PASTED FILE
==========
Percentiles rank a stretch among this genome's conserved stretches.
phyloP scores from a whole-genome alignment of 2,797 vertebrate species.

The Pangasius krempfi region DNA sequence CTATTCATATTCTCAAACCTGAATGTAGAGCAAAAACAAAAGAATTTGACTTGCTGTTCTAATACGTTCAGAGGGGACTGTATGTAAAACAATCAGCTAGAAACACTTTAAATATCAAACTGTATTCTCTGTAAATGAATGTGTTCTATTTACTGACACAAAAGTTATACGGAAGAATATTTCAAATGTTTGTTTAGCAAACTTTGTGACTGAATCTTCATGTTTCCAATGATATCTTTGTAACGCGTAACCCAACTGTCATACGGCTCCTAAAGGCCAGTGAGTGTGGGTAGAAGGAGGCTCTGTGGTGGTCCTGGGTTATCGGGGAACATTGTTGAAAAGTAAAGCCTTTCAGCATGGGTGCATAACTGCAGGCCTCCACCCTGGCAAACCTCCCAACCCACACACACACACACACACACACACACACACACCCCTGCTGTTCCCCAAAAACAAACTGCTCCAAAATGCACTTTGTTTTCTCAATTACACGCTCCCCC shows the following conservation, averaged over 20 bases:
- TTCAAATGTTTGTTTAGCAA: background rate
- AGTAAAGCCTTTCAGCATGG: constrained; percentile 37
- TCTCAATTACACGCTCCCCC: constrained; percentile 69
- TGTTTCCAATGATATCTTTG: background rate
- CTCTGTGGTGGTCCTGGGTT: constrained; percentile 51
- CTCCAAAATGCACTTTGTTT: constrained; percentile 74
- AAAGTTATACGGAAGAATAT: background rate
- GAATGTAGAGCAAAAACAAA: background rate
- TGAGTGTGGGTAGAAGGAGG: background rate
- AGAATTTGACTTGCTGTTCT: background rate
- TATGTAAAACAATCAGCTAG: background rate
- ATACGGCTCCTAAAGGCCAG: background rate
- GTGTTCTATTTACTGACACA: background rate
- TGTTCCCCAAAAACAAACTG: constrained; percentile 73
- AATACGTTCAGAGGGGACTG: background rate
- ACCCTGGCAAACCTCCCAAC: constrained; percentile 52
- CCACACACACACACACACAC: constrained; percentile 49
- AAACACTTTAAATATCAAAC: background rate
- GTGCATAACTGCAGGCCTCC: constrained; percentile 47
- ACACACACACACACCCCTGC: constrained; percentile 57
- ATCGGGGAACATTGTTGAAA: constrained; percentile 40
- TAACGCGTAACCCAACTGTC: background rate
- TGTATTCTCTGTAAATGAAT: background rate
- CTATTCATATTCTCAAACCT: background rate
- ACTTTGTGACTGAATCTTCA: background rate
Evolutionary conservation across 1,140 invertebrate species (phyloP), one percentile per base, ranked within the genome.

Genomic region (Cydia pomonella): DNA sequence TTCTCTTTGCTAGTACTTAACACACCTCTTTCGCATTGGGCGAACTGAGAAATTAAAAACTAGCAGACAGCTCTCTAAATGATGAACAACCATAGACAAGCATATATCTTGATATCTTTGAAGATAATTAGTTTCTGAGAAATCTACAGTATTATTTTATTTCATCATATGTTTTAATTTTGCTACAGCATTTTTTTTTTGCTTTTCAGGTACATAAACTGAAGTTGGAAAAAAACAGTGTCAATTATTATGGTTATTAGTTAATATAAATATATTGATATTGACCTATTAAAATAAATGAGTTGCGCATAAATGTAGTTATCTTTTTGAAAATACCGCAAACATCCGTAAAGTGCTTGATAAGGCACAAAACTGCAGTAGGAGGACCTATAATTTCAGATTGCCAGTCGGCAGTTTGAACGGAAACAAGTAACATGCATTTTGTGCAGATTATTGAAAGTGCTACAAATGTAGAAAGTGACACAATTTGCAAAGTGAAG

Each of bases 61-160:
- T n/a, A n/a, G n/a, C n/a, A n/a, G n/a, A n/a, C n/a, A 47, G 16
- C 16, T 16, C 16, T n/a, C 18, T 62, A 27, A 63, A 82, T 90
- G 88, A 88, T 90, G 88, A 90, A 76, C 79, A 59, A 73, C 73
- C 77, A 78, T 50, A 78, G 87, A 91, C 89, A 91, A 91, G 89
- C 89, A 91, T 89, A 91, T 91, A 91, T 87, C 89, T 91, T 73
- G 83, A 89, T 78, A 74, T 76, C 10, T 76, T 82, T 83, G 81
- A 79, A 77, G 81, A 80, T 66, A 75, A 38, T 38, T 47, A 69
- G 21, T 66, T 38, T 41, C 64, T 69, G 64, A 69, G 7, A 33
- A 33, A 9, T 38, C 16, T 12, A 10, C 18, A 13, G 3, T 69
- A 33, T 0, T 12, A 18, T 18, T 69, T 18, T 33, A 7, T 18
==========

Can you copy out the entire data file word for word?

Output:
Percentiles rank a stretch among this genome's conserved stretches.
phyloP scores from a whole-genome alignment of 2,797 vertebrate species.

The Pangasius krempfi region DNA sequence CTATTCATATTCTCAAACCTGAATGTAGAGCAAAAACAAAAGAATTTGACTTGCTGTTCTAATACGTTCAGAGGGGACTGTATGTAAAACAATCAGCTAGAAACACTTTAAATATCAAACTGTATTCTCTGTAAATGAATGTGTTCTATTTACTGACACAAAAGTTATACGGAAGAATATTTCAAATGTTTGTTTAGCAAACTTTGTGACTGAATCTTCATGTTTCCAATGATATCTTTGTAACGCGTAACCCAACTGTCATACGGCTCCTAAAGGCCAGTGAGTGTGGGTAGAAGGAGGCTCTGTGGTGGTCCTGGGTTATCGGGGAACATTGTTGAAAAGTAAAGCCTTTCAGCATGGGTGCATAACTGCAGGCCTCCACCCTGGCAAACCTCCCAACCCACACACACACACACACACACACACACACACACCCCTGCTGTTCCCCAAAAACAAACTGCTCCAAAATGCACTTTGTTTTCTCAATTACACGCTCCCCC shows the following conservation, averaged over 20 bases:
- TTCAAATGTTTGTTTAGCAA: background rate
- AGTAAAGCCTTTCAGCATGG: constrained; percentile 37
- TCTCAATTACACGCTCCCCC: constrained; percentile 69
- TGTTTCCAATGATATCTTTG: background rate
- CTCTGTGGTGGTCCTGGGTT: constrained; percentile 51
- CTCCAAAATGCACTTTGTTT: constrained; percentile 74
- AAAGTTATACGGAAGAATAT: background rate
- GAATGTAGAGCAAAAACAAA: background rate
- TGAGTGTGGGTAGAAGGAGG: background rate
- AGAATTTGACTTGCTGTTCT: background rate
- TATGTAAAACAATCAGCTAG: background rate
- ATACGGCTCCTAAAGGCCAG: background rate
- GTGTTCTATTTACTGACACA: background rate
- TGTTCCCCAAAAACAAACTG: constrained; percentile 73
- AATACGTTCAGAGGGGACTG: background rate
- ACCCTGGCAAACCTCCCAAC: constrained; percentile 52
- CCACACACACACACACACAC: constrained; percentile 49
- AAACACTTTAAATATCAAAC: background rate
- GTGCATAACTGCAGGCCTCC: constrained; percentile 47
- ACACACACACACACCCCTGC: constrained; percentile 57
- ATCGGGGAACATTGTTGAAA: constrained; percentile 40
- TAACGCGTAACCCAACTGTC: background rate
- TGTATTCTCTGTAAATGAAT: background rate
- CTATTCATATTCTCAAACCT: background rate
- ACTTTGTGACTGAATCTTCA: background rate
Evolutionary conservation across 1,140 invertebrate species (phyloP), one percentile per base, ranked within the genome.

Genomic region (Cydia pomonella): DNA sequence TTCTCTTTGCTAGTACTTAACACACCTCTTTCGCATTGGGCGAACTGAGAAATTAAAAACTAGCAGACAGCTCTCTAAATGATGAACAACCATAGACAAGCATATATCTTGATATCTTTGAAGATAATTAGTTTCTGAGAAATCTACAGTATTATTTTATTTCATCATATGTTTTAATTTTGCTACAGCATTTTTTTTTTGCTTTTCAGGTACATAAACTGAAGTTGGAAAAAAACAGTGTCAATTATTATGGTTATTAGTTAATATAAATATATTGATATTGACCTATTAAAATAAATGAGTTGCGCATAAATGTAGTTATCTTTTTGAAAATACCGCAAACATCCGTAAAGTGCTTGATAAGGCACAAAACTGCAGTAGGAGGACCTATAATTTCAGATTGCCAGTCGGCAGTTTGAACGGAAACAAGTAACATGCATTTTGTGCAGATTATTGAAAGTGCTACAAATGTAGAAAGTGACACAATTTGCAAAGTGAAG

Each of bases 61-160:
- T n/a, A n/a, G n/a, C n/a, A n/a, G n/a, A n/a, C n/a, A 47, G 16
- C 16, T 16, C 16, T n/a, C 18, T 62, A 27, A 63, A 82, T 90
- G 88, A 88, T 90, G 88, A 90, A 76, C 79, A 59, A 73, C 73
- C 77, A 78, T 50, A 78, G 87, A 91, C 89, A 91, A 91, G 89
- C 89, A 91, T 89, A 91, T 91, A 91, T 87, C 89, T 91, T 73
- G 83, A 89, T 78, A 74, T 76, C 10, T 76, T 82, T 83, G 81
- A 79, A 77, G 81, A 80, T 66, A 75, A 38, T 38, T 47, A 69
- G 21, T 66, T 38, T 41, C 64, T 69, G 64, A 69, G 7, A 33
- A 33, A 9, T 38, C 16, T 12, A 10, C 18, A 13, G 3, T 69
- A 33, T 0, T 12, A 18, T 18, T 69, T 18, T 33, A 7, T 18